Sunday, 14 April 2019

Highgrove Royal Gardens: Gardens that feed the soul, warm the heart and delight the eye by Carlo Vuolo

Beautiful views of Highgrove
Highgrove Royal Gardens – Gardens that feed the soul, warm the heart and delight the eye. 

On March 14th Cirencester Scene magazine attended an invitation only media event at Highgrove Royal Gardens to celebrate 25 years of garden tours. We get a lot of invitations and can’t go to them all, but this was one we certainly didn’t want to turn down. Highgrove has been home to HRH Prince Charles for over 38 years and, in
Exquisite views
that time, he has overseen the transformation of the grounds from open meadow land with a few gnarled old trees into a wonderful journey around ‘around the world’ by means of several interlinked gardens. Organic principles and sustainability are key aspects of the development and evolution of the gardens, with rainwater being collected and stored, sewage cleaned via reed beds and all organic material composted.

Although many of the plants had yet to reach their full spring abundance, this was a good time to visit to appreciate the ‘skeleton’ on which the various gardens are designed before the foliage and blooms take over. A wildflower meadow, fascinating topiary, a walled kitchen garden and a Mediterranean garden are just some of the exquisite features to be seen. All over the gardens are quirky buildings, sculptures, fountains and many, many huge Ali Baba style pots, including two enormous sherry pots from Portugal, which were posted, simply, to ‘The Prince of Wales, Tetbury’. Not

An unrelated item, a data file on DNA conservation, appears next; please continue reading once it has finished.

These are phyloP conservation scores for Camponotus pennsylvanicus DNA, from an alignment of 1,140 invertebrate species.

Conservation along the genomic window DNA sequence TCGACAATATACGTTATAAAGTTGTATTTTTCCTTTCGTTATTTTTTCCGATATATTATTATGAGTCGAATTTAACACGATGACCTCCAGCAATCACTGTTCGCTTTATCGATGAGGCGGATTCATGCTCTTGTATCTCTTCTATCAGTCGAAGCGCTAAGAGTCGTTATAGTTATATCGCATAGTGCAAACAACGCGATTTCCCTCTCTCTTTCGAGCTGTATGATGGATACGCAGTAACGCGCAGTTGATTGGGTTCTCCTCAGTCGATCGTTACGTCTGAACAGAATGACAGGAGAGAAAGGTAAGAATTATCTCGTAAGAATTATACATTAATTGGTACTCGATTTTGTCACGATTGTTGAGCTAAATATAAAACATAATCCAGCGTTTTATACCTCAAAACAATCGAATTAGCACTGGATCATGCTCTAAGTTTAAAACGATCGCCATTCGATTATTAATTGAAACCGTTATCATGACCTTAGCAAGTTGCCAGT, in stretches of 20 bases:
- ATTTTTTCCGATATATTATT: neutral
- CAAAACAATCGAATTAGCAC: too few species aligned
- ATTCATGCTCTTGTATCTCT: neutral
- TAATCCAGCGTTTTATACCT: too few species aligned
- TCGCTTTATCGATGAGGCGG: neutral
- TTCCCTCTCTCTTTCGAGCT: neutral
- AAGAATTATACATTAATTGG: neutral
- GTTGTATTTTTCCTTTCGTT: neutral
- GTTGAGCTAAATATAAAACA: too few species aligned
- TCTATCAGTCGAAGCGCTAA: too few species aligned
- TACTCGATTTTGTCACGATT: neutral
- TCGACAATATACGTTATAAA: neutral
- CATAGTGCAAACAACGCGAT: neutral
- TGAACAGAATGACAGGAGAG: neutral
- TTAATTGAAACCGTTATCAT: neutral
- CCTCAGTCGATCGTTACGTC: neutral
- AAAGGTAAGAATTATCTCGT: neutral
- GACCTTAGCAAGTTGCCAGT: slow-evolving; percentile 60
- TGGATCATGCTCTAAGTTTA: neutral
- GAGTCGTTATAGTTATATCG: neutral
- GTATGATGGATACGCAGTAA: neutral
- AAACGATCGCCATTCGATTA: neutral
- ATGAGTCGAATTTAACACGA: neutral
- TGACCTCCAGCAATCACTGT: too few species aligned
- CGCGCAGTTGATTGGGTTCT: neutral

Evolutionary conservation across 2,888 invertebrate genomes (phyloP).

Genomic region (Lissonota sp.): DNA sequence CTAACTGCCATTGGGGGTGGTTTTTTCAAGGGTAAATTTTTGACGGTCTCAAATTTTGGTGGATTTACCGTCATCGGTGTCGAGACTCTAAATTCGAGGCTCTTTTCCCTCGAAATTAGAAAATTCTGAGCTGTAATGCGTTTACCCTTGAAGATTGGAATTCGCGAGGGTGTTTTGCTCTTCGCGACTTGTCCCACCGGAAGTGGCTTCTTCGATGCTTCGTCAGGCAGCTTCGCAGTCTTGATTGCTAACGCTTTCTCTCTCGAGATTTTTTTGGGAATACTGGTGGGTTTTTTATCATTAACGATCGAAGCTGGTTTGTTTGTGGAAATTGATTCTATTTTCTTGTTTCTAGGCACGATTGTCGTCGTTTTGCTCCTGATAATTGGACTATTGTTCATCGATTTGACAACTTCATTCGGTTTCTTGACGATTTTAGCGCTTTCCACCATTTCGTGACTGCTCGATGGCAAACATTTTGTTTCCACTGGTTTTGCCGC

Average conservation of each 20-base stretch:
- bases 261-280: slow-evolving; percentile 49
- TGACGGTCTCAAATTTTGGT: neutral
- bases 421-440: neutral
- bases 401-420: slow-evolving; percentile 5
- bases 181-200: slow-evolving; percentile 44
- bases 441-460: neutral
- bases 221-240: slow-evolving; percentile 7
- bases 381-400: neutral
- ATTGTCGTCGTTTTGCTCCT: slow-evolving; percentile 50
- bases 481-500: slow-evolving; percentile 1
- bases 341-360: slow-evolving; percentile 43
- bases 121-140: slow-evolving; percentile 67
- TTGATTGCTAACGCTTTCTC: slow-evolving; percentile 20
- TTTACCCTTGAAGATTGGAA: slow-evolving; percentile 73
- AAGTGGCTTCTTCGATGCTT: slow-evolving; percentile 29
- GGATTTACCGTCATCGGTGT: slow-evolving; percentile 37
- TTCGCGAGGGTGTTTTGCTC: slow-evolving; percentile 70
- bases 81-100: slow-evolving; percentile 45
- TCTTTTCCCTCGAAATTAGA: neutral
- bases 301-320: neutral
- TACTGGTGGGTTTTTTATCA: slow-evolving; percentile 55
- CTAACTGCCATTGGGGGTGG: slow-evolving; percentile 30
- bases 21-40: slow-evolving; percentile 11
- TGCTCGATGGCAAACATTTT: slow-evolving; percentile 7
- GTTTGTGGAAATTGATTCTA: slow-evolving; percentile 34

surprisingly the unwitting courier delivered them to the local pub!

Following our 90-minute tour, in fresh spring sunshine, led by one of Highgrove’s very knowledgeable guides, we enjoyed a traditional afternoon tea in front of a roaring fire, with cakes and sandwiches served on tiered plates, in the beautiful Orchard Room - highly recommended, especially if you like chocolate brownies.

Pre-booking for the garden tours is essential, and they run from April to October each year. This year, for the first time, visitors will be able to take photographs in specific areas. More information can be found on the website –

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